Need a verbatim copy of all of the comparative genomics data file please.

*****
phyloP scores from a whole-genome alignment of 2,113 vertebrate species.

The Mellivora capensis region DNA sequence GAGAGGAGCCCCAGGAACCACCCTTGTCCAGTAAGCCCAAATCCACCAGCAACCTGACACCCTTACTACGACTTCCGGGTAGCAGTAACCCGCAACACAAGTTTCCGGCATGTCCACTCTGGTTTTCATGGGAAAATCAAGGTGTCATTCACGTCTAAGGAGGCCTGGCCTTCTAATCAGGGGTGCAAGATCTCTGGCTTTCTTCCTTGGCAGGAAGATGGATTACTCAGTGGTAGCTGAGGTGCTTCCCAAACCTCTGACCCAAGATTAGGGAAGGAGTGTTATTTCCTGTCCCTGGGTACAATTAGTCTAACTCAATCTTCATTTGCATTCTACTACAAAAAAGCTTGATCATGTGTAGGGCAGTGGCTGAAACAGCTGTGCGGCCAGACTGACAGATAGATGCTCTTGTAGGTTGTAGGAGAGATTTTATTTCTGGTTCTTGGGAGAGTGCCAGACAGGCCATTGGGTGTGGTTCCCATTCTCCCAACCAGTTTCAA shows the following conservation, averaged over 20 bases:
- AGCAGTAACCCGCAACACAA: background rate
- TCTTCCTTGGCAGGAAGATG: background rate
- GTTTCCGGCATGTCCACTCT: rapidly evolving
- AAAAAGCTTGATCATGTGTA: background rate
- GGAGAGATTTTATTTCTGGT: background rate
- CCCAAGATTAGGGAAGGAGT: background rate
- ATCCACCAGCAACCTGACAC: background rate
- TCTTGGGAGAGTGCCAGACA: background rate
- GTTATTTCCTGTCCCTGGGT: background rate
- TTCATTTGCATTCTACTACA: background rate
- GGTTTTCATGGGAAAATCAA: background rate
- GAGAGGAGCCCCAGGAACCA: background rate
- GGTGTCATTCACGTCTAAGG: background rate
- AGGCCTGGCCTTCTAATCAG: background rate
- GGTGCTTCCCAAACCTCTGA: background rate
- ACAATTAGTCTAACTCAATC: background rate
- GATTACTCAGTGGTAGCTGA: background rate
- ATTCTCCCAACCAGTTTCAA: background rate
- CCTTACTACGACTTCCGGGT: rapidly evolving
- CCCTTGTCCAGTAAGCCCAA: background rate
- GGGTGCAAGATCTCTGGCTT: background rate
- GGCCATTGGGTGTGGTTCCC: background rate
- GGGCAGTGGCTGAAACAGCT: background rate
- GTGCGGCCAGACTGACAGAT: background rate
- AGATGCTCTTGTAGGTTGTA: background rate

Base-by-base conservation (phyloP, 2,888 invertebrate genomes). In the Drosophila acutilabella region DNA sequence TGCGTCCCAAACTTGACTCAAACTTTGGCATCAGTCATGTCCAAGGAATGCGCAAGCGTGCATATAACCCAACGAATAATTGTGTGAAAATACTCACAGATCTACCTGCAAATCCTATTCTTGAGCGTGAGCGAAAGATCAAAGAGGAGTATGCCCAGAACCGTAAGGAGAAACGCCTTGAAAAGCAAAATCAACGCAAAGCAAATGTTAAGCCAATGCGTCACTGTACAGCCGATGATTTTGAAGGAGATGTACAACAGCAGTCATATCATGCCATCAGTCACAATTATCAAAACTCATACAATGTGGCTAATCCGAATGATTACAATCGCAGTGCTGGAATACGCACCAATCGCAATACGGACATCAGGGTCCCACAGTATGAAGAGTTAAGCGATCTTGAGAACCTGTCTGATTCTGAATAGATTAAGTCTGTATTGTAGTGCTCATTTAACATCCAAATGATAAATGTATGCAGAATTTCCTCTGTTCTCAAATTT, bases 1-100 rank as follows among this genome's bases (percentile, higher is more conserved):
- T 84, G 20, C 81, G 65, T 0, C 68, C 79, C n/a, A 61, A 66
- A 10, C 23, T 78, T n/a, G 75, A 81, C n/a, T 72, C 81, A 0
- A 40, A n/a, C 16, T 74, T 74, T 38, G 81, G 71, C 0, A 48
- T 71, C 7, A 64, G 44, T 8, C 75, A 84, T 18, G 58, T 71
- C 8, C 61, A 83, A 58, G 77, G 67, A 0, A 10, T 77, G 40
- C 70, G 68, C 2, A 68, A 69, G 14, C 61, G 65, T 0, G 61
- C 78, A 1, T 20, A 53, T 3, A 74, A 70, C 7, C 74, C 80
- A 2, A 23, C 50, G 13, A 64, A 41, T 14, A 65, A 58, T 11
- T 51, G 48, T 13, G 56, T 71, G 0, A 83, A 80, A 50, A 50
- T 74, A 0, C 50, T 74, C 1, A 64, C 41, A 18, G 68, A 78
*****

phyloP scores from a whole-genome alignment of 2,113 vertebrate species.

The Mellivora capensis region DNA sequence GAGAGGAGCCCCAGGAACCACCCTTGTCCAGTAAGCCCAAATCCACCAGCAACCTGACACCCTTACTACGACTTCCGGGTAGCAGTAACCCGCAACACAAGTTTCCGGCATGTCCACTCTGGTTTTCATGGGAAAATCAAGGTGTCATTCACGTCTAAGGAGGCCTGGCCTTCTAATCAGGGGTGCAAGATCTCTGGCTTTCTTCCTTGGCAGGAAGATGGATTACTCAGTGGTAGCTGAGGTGCTTCCCAAACCTCTGACCCAAGATTAGGGAAGGAGTGTTATTTCCTGTCCCTGGGTACAATTAGTCTAACTCAATCTTCATTTGCATTCTACTACAAAAAAGCTTGATCATGTGTAGGGCAGTGGCTGAAACAGCTGTGCGGCCAGACTGACAGATAGATGCTCTTGTAGGTTGTAGGAGAGATTTTATTTCTGGTTCTTGGGAGAGTGCCAGACAGGCCATTGGGTGTGGTTCCCATTCTCCCAACCAGTTTCAA shows the following conservation, averaged over 20 bases:
- AGCAGTAACCCGCAACACAA: background rate
- TCTTCCTTGGCAGGAAGATG: background rate
- GTTTCCGGCATGTCCACTCT: rapidly evolving
- AAAAAGCTTGATCATGTGTA: background rate
- GGAGAGATTTTATTTCTGGT: background rate
- CCCAAGATTAGGGAAGGAGT: background rate
- ATCCACCAGCAACCTGACAC: background rate
- TCTTGGGAGAGTGCCAGACA: background rate
- GTTATTTCCTGTCCCTGGGT: background rate
- TTCATTTGCATTCTACTACA: background rate
- GGTTTTCATGGGAAAATCAA: background rate
- GAGAGGAGCCCCAGGAACCA: background rate
- GGTGTCATTCACGTCTAAGG: background rate
- AGGCCTGGCCTTCTAATCAG: background rate
- GGTGCTTCCCAAACCTCTGA: background rate
- ACAATTAGTCTAACTCAATC: background rate
- GATTACTCAGTGGTAGCTGA: background rate
- ATTCTCCCAACCAGTTTCAA: background rate
- CCTTACTACGACTTCCGGGT: rapidly evolving
- CCCTTGTCCAGTAAGCCCAA: background rate
- GGGTGCAAGATCTCTGGCTT: background rate
- GGCCATTGGGTGTGGTTCCC: background rate
- GGGCAGTGGCTGAAACAGCT: background rate
- GTGCGGCCAGACTGACAGAT: background rate
- AGATGCTCTTGTAGGTTGTA: background rate

Base-by-base conservation (phyloP, 2,888 invertebrate genomes). In the Drosophila acutilabella region DNA sequence TGCGTCCCAAACTTGACTCAAACTTTGGCATCAGTCATGTCCAAGGAATGCGCAAGCGTGCATATAACCCAACGAATAATTGTGTGAAAATACTCACAGATCTACCTGCAAATCCTATTCTTGAGCGTGAGCGAAAGATCAAAGAGGAGTATGCCCAGAACCGTAAGGAGAAACGCCTTGAAAAGCAAAATCAACGCAAAGCAAATGTTAAGCCAATGCGTCACTGTACAGCCGATGATTTTGAAGGAGATGTACAACAGCAGTCATATCATGCCATCAGTCACAATTATCAAAACTCATACAATGTGGCTAATCCGAATGATTACAATCGCAGTGCTGGAATACGCACCAATCGCAATACGGACATCAGGGTCCCACAGTATGAAGAGTTAAGCGATCTTGAGAACCTGTCTGATTCTGAATAGATTAAGTCTGTATTGTAGTGCTCATTTAACATCCAAATGATAAATGTATGCAGAATTTCCTCTGTTCTCAAATTT, bases 1-100 rank as follows among this genome's bases (percentile, higher is more conserved):
- T 84, G 20, C 81, G 65, T 0, C 68, C 79, C n/a, A 61, A 66
- A 10, C 23, T 78, T n/a, G 75, A 81, C n/a, T 72, C 81, A 0
- A 40, A n/a, C 16, T 74, T 74, T 38, G 81, G 71, C 0, A 48
- T 71, C 7, A 64, G 44, T 8, C 75, A 84, T 18, G 58, T 71
- C 8, C 61, A 83, A 58, G 77, G 67, A 0, A 10, T 77, G 40
- C 70, G 68, C 2, A 68, A 69, G 14, C 61, G 65, T 0, G 61
- C 78, A 1, T 20, A 53, T 3, A 74, A 70, C 7, C 74, C 80
- A 2, A 23, C 50, G 13, A 64, A 41, T 14, A 65, A 58, T 11
- T 51, G 48, T 13, G 56, T 71, G 0, A 83, A 80, A 50, A 50
- T 74, A 0, C 50, T 74, C 1, A 64, C 41, A 18, G 68, A 78